The Exalted Reason for Humble Living

On the evening of October 19, 1856, Charles Haddon Spurgeon, the twenty-two year old pastor of the New Park Street Chapel in London, prayed with his young wife, Suzanna, left her and their new-born twins, to go the Surrey Gardens Music Hall to preach to a crowd of more than 10,000 that would gather. Hooligans, not younger than Spurgeon himself, sought to disrupt the meetings through a well-planned disturbance: They cried “Fire!” from several different places as the Music Hall neared the completion of its capacity crowd. The ruse got out of hand and resulted in the deaths of seven people and the hospitalization of almost thirty others. The young Spurgeon, already the object of the most ridiculous, insulting, caricatured, snide, and malicious opposition, was devastated. Mentally and emotionally he descended into a period of deep depression and distraction. He and Suzanna went to the home of Mr. Winsor, one of his deacons. During a walk in the garden, Spurgeon brightened and exclaimed to his wife, “Dearest, how foolish I have been! Why! What does it matter what becomes of me, if the Lord shall but be glorified?” And he repeated with eagerness and intense emphasis Philippians 2:9-11. . . . “If Christ be exalted,” he said, let him do as he pleases with me; my one prayer shall be, that I may die to self and live wholly for him and for his honour.”

On the first day that Spurgeon returned to his Pulpit at New Park Street after the catastrophe at the Surrey Gardens Music Hall in 1856, He spoke, “The text I have selected is one that has comforted me, and, in a great measure, enabled me to come here today—the reflection upon I had such a power of comfort on my depressed spirit. It is this: Wherefore God also hath highly exalted Him, and given him a Name which is above every name: that at the name of Jesus every knee should bow, of things in Heaven, and things in earth, and things under the earth; and that every tongue should confess that Jesus Christ is Lord, to the glory of God the Father. I shall not attempt to preach on this text; I shall only make a few remarks that have occurred to my own mind;” Clearly, Christ’s exaltation at the culmination of an assigned labor of such infinite humiliation encouraged Spurgeon and served as a model to him personally in the execution of the work to which Christ had called him.

I. A Christian’s union with Christ gives infinite latitude and depth in Exhortation

A. Paul’s “therefore,” refers to the observations he made in 1:27-30 concerning his imprisonment.

  1. A worthy manner of life in the gospel involves a unity in the cause of the gospel:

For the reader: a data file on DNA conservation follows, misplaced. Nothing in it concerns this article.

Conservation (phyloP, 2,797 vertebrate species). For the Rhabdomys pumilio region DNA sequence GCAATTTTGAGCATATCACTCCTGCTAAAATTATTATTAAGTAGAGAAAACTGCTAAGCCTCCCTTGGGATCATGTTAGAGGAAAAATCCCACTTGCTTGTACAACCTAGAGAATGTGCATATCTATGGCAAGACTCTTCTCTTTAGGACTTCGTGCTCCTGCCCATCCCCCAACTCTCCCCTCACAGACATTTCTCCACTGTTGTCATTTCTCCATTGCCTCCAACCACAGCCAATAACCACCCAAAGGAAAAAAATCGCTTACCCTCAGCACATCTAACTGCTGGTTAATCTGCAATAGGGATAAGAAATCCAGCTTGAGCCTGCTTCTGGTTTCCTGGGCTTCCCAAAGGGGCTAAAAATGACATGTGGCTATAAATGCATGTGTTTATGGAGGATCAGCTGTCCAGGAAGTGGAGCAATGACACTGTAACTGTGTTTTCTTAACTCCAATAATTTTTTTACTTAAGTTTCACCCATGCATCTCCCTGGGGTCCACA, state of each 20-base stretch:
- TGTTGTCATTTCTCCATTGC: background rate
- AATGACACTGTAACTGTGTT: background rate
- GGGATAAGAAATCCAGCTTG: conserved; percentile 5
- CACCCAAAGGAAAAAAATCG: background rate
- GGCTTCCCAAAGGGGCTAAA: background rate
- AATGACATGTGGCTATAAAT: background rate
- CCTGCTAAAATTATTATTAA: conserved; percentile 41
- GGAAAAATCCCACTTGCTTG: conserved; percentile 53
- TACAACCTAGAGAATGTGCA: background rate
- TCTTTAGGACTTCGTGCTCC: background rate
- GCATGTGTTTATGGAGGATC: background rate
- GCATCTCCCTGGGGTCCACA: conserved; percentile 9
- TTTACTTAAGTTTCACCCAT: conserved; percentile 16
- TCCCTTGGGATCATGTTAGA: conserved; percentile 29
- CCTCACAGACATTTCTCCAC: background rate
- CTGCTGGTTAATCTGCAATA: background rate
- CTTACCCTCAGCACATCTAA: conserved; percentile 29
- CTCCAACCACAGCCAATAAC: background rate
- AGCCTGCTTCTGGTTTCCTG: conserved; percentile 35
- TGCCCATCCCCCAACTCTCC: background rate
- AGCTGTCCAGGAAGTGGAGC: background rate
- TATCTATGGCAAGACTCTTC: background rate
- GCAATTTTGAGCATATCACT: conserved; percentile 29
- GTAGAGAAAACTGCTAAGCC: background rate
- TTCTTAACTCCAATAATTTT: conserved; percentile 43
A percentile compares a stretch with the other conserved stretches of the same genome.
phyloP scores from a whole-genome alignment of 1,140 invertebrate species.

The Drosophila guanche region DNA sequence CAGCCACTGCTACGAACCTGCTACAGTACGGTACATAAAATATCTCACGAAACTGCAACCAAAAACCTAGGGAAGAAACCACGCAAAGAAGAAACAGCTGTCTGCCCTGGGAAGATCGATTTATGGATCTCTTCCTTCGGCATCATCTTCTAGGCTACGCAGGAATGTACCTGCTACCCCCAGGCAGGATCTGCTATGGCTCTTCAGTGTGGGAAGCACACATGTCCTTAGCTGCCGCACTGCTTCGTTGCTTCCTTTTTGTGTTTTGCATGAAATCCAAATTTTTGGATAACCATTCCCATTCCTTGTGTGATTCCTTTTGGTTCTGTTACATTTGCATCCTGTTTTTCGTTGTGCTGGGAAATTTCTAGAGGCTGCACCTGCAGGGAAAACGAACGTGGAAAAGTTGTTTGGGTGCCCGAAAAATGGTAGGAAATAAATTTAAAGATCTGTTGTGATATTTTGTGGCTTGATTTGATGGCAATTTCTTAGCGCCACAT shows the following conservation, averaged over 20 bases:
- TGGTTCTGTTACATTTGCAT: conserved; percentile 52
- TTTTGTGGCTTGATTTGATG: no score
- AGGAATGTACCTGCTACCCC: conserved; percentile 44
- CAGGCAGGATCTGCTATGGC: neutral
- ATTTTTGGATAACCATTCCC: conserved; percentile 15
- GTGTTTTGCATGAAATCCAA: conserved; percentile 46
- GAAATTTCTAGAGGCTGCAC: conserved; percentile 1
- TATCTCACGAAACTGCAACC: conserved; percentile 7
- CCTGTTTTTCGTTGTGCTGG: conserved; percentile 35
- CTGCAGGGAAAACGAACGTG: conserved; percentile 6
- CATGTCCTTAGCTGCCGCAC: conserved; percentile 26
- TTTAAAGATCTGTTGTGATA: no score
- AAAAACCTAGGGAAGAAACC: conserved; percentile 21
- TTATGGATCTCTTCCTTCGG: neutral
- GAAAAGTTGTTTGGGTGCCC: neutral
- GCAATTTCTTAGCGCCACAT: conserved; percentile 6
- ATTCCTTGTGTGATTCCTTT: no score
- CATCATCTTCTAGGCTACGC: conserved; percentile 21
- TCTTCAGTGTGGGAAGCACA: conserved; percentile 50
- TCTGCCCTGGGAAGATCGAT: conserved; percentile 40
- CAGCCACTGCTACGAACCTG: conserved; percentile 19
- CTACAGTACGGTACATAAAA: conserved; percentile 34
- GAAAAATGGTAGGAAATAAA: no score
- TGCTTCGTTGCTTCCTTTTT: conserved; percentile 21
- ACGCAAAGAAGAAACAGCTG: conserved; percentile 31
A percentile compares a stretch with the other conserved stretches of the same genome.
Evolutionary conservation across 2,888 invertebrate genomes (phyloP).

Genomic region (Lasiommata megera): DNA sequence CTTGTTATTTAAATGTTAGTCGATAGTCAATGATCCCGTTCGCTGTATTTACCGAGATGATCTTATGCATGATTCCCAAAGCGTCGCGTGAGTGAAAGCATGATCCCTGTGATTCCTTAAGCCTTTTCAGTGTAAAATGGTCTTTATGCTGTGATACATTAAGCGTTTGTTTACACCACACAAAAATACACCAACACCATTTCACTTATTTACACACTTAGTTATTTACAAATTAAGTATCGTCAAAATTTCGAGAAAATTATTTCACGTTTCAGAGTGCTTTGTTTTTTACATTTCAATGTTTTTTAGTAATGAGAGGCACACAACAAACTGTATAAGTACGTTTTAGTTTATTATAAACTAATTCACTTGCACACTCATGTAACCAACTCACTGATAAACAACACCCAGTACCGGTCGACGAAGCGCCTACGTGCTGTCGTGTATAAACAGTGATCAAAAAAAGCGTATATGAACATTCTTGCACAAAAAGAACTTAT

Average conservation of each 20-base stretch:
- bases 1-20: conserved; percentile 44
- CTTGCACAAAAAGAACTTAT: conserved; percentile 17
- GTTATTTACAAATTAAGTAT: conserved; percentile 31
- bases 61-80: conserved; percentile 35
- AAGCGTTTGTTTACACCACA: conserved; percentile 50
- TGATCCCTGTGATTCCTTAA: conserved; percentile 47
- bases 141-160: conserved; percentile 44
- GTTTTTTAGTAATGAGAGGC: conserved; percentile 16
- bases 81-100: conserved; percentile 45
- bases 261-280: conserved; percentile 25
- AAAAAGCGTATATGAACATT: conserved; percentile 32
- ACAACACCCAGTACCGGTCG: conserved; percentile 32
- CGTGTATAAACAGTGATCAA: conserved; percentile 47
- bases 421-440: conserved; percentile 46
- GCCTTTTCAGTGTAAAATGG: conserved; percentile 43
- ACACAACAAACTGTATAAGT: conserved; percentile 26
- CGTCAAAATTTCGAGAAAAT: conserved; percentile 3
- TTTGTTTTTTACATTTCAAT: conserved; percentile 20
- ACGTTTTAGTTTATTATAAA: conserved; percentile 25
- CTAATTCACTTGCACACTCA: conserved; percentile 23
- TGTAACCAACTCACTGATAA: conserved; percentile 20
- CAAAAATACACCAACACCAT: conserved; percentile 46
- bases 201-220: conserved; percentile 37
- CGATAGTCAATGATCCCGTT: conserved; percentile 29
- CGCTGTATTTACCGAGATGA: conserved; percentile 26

• Standing firm [stekete] in one Spirit or spirit; Paul refers either to the sustaining power of the Holy Spirit or to the union of heart and attitude shared by the members of the church at Philippi.
  • Striving together like athletes for the faith of the gospel [its content – if the content is not truly set forth, the subjective manifestation is not possible];
  • Not frightened in anything by your opponents (cf. Psalm 27).
  1. A worthy manner of life in the gospel involves sharing the same conflict (1:30). Grace is as operative in our suffering as in our believing. As God grants faith through hearing the gospel, so he confirms faith by granting opportunitites to suffer for it.

B. A summation of areas to which legitimate appeal may be made (2:1): The “if” is a conditional word that assumes the truth of the conditions– “Since.”

  1. “Comfort” or “consolation” could be a legitimate translation for Christ did send the Holy Spirit as a helper in al kinds of situations (John 14:26; 15:26; 16:7). In light of the coming words, however, Paul probably means “exhortation.” “If your being in Christ gives grounds for exhortation;” “May I exhort you on the basis of your absolute dependence on Christ?” Why of course I may. In what other way would I have any claim to the right of exhortation?
  2. Does infinite love provide a sufficient basis for consolation and exhortation? How could it not? What transcends unblemished, omnipotent love as an assuasive for every sorrow and a guarantee of the most abundant and lasting joy?
  3. Is it legitimate to appeal for unity on the basis of our participation in the Spirit? Certainly you see that it is. What could give a greater common cause than the common gift of the Spirit’s plunging us into the infinite graces of Christ and parsing out specific gifts that we might be equal participants in forming the body of Christ.
  4. Have not your altered affections given you a deep level of desire and the most exalted sense of tenderness toward one another and an unquenchable yearning for their well-being? Without doubt, and I may urge you to fan into hot flame this affection you have for one another that arises from the new birth. 1:7 shows that Paul feels this way toward them.